When The Economist published its annual MBA ranking yesterday, the University of Virginia’s Darden School of Business was ranked second right behind Chicago Booth.
Delighted, Darden quickly issued a news release to trumpet its achievement. The school pointed out that the No. 2 ranking was “the highest ever received” by the Darden School.
“At Darden, we aim to deliver the world’s best MBA education experience and to foster the most tight-knit community in graduate business education,” said Darden’s Dean Bob Bruner in a statement. “This latest ranking is a validation of Darden’s extraordinary learning community, its accomplishments and its global reach.”
Today (Oct. 5), The Economist apparently changed its mind, making Dartmouth College’s Tuck School of Business the second best school in the world.
What happened? Apparently, the British magazine made a mistake when it calculated its faculty ranking for Tuck. With the adjustment, Tuck essentially trades places with Darden. So now Darden is third, up from fourth last year, and Tuck is second, down from first.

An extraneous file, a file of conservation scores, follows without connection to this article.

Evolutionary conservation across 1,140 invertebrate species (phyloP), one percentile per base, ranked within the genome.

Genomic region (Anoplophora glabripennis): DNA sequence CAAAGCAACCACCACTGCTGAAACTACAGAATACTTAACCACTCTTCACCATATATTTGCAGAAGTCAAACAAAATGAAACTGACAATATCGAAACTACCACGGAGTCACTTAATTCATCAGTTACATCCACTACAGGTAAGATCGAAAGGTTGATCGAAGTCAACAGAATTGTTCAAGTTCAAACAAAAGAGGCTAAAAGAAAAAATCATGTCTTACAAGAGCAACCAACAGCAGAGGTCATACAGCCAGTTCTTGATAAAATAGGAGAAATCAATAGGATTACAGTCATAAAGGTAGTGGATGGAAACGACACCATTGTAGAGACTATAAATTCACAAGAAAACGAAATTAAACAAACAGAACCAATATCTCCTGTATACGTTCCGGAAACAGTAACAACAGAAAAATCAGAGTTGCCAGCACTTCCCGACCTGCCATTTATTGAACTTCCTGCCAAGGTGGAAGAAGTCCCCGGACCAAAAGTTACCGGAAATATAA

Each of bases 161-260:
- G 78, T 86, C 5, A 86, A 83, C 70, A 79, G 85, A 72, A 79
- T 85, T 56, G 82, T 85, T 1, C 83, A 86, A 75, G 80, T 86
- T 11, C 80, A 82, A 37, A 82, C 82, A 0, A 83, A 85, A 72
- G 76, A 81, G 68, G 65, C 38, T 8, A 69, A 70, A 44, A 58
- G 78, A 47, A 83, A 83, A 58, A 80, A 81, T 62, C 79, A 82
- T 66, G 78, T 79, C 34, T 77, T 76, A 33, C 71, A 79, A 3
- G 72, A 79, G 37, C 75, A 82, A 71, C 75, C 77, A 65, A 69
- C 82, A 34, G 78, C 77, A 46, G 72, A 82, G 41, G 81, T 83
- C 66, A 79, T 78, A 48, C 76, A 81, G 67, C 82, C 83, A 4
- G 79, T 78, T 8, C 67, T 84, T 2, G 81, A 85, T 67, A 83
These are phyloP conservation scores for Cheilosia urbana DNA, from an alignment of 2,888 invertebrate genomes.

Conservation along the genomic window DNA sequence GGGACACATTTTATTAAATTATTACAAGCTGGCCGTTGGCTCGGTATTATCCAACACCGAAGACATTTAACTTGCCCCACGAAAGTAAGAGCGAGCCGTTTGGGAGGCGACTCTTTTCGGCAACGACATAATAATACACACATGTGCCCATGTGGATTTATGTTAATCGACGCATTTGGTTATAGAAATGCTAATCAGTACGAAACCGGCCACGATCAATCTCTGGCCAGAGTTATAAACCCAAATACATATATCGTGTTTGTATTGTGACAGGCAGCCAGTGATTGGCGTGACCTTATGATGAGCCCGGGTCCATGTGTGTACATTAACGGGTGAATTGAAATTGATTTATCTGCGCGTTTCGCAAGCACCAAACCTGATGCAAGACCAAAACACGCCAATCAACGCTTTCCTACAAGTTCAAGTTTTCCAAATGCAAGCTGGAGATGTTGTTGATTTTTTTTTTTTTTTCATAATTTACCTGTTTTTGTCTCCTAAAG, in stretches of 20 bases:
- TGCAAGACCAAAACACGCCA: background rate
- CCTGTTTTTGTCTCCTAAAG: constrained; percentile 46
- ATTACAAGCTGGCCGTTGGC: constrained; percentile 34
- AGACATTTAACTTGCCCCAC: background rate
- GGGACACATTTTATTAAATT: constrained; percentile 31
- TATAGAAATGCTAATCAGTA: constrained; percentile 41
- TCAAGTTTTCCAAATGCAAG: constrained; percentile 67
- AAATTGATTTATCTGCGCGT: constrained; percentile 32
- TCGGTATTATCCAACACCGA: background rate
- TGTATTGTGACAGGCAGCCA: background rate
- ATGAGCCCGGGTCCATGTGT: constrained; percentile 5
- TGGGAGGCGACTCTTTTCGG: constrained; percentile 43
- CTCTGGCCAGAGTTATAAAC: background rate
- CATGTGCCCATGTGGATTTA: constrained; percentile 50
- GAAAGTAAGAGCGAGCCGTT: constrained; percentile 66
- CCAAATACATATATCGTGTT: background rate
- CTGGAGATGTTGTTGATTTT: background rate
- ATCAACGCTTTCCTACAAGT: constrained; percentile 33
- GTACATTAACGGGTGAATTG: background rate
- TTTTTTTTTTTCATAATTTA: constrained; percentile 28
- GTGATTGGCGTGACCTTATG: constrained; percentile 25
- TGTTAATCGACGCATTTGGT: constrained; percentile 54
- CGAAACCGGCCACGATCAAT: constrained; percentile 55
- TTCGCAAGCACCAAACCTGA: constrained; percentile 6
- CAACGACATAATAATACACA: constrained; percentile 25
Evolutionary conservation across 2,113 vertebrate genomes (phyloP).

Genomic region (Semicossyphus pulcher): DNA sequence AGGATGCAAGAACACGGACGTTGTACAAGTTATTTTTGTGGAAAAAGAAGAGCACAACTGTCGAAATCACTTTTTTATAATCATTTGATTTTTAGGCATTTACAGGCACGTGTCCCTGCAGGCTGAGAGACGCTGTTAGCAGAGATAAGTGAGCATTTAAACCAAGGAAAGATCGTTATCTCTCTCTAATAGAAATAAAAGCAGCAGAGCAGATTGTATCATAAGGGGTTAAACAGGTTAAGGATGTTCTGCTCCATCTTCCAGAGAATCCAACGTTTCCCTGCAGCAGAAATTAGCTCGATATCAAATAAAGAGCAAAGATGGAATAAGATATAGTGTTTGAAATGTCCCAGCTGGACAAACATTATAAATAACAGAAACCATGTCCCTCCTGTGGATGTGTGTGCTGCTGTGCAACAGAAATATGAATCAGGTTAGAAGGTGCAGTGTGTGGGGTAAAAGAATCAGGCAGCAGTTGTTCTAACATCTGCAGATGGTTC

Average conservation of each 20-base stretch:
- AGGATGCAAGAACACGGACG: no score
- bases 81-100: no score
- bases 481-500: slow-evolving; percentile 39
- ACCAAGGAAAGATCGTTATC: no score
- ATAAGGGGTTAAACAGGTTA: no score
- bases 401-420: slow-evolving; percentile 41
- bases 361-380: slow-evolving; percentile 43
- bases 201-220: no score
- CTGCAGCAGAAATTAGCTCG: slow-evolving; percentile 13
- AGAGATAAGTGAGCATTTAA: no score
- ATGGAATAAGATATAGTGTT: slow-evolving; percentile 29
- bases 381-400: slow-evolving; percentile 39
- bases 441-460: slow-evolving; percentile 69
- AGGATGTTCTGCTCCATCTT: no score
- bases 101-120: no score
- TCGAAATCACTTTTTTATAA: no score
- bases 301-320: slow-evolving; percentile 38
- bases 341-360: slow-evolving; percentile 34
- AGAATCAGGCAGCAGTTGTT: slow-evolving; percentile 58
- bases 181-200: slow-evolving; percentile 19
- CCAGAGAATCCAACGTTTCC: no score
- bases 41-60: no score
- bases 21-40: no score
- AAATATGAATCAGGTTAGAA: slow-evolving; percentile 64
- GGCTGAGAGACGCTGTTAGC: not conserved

According to a Tuck spokesperson, the faculty quality “rank shown (>100) is simply not possible given the data we submitted (and the facts). This rank is then part of the rank for Professional Development and Educational Experience and ultimately the overall rank.”
The school called into The Economist which corrected the error today.
That one small metric would change a business school’s rank that high up the list suggests how closely clustered the schools actually are. The Economist crunches 21 different numbers together to crank out its ranking. Faculty quality–measured by the ratio of faculty to students, the faculty with Phds, and a student opinion survey of the faculty–accounts for only 8.75% of The Economist’s entire ranking.